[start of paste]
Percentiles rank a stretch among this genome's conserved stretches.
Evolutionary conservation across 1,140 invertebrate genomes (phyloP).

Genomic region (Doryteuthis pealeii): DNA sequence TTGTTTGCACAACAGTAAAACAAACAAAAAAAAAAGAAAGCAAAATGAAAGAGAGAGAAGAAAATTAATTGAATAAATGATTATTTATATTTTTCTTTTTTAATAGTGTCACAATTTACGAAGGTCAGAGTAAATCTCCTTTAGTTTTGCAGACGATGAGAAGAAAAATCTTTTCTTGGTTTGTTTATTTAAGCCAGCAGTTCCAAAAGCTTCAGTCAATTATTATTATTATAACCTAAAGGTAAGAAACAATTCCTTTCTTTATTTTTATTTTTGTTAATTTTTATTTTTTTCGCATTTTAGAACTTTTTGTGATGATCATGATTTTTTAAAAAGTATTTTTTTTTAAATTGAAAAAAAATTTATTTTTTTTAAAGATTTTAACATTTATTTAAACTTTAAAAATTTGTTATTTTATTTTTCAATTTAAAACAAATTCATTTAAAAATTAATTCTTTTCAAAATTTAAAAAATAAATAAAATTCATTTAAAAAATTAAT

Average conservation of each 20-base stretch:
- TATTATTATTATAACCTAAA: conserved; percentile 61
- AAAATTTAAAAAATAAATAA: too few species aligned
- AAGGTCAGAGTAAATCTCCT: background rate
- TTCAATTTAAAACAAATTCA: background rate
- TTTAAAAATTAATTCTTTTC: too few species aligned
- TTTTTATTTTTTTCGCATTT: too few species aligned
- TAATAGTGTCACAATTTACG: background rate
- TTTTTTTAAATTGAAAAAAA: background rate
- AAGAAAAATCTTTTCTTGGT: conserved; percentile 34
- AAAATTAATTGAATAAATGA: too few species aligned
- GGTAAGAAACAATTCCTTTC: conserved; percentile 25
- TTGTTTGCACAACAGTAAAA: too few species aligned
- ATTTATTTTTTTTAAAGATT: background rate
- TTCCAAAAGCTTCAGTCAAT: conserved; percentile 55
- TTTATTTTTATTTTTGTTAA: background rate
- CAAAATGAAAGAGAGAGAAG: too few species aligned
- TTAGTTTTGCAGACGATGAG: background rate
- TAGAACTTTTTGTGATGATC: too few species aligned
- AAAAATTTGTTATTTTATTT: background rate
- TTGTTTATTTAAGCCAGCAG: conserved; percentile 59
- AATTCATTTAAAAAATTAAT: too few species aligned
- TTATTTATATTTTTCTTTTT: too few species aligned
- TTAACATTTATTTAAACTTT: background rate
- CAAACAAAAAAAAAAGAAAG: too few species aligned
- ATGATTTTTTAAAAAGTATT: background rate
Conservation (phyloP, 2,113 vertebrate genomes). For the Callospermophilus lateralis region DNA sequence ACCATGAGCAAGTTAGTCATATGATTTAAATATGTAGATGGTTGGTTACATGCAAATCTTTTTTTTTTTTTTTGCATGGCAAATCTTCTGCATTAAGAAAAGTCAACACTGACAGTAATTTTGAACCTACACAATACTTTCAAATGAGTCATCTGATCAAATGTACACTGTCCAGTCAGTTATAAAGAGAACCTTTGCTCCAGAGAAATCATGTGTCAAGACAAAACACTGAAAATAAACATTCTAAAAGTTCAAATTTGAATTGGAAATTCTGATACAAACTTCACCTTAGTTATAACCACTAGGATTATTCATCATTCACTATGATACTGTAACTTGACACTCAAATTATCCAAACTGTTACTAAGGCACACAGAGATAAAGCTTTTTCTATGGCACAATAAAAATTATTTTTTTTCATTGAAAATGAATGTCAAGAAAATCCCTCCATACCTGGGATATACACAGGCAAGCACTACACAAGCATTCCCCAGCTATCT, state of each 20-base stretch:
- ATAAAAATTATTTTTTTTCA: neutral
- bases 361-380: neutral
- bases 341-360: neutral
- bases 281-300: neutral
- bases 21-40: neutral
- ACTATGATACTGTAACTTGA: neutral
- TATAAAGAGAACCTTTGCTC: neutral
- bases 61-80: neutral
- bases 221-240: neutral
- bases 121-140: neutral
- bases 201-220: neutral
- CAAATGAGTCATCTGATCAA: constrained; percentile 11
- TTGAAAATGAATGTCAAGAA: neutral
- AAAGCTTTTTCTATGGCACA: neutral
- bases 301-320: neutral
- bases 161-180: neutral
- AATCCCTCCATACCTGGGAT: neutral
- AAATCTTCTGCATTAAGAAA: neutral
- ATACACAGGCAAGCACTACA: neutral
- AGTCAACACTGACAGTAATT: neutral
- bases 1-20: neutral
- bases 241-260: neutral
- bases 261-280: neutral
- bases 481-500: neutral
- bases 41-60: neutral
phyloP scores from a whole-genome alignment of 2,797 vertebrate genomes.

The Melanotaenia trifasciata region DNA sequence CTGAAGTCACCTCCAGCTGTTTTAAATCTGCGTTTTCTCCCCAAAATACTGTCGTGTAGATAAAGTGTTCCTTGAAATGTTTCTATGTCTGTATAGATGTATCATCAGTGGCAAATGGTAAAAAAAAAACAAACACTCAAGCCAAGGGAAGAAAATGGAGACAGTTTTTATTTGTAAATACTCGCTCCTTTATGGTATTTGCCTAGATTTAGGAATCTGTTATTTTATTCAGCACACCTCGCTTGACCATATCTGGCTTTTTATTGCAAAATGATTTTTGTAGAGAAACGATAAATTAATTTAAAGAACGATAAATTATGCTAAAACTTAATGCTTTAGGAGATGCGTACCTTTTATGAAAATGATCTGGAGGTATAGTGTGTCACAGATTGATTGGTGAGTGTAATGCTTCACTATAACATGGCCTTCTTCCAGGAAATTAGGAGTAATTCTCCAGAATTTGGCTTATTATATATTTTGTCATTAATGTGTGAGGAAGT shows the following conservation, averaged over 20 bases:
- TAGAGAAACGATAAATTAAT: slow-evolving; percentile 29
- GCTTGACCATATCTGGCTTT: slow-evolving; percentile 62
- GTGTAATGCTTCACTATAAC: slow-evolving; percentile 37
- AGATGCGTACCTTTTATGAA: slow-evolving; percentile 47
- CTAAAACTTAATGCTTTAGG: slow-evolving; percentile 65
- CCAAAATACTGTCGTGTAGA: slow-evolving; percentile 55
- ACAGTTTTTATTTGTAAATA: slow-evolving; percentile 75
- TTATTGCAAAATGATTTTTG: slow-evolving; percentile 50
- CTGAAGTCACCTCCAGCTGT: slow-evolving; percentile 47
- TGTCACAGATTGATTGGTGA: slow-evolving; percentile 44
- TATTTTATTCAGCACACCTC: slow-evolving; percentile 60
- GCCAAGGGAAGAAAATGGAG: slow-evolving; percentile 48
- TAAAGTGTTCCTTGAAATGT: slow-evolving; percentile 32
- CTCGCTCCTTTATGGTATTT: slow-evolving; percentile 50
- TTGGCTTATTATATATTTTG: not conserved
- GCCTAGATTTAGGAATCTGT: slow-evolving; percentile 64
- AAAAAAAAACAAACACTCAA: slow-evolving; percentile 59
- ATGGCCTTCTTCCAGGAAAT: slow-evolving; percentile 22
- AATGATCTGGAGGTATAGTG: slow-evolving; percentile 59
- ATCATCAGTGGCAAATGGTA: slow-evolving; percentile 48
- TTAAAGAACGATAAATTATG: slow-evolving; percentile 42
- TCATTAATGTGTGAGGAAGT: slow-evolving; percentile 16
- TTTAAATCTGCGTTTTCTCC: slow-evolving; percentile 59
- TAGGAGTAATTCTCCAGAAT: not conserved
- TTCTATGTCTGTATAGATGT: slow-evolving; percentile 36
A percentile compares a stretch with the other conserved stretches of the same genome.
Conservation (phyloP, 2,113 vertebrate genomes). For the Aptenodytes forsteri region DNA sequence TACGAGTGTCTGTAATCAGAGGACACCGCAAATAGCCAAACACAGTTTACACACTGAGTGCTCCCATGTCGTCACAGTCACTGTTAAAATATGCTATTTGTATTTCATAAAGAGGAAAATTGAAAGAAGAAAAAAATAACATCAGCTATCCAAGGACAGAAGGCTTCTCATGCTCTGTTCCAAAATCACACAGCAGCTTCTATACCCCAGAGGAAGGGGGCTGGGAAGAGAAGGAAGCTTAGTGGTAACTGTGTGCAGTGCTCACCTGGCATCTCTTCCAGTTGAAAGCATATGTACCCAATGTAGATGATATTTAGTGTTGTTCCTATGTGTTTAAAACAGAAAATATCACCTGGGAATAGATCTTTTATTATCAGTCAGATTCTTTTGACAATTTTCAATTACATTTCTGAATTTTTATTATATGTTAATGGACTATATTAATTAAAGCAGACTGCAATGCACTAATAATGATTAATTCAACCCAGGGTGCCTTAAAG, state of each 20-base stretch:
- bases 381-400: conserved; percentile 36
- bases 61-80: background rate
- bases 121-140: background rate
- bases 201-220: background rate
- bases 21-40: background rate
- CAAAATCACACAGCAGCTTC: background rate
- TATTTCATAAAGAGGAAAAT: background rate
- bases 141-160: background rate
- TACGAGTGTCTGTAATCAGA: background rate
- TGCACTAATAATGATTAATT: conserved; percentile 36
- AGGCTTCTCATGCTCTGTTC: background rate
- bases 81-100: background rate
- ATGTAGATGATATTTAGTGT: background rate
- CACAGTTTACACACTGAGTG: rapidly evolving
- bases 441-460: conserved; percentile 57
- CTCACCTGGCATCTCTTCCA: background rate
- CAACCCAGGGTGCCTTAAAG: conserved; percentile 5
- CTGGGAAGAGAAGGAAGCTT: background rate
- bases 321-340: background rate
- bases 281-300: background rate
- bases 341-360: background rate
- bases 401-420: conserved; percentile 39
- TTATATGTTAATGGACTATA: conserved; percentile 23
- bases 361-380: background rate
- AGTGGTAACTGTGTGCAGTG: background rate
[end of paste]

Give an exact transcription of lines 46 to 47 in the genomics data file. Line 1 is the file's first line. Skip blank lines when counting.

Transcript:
- bases 161-180: neutral
- AATCCCTCCATACCTGGGAT: neutral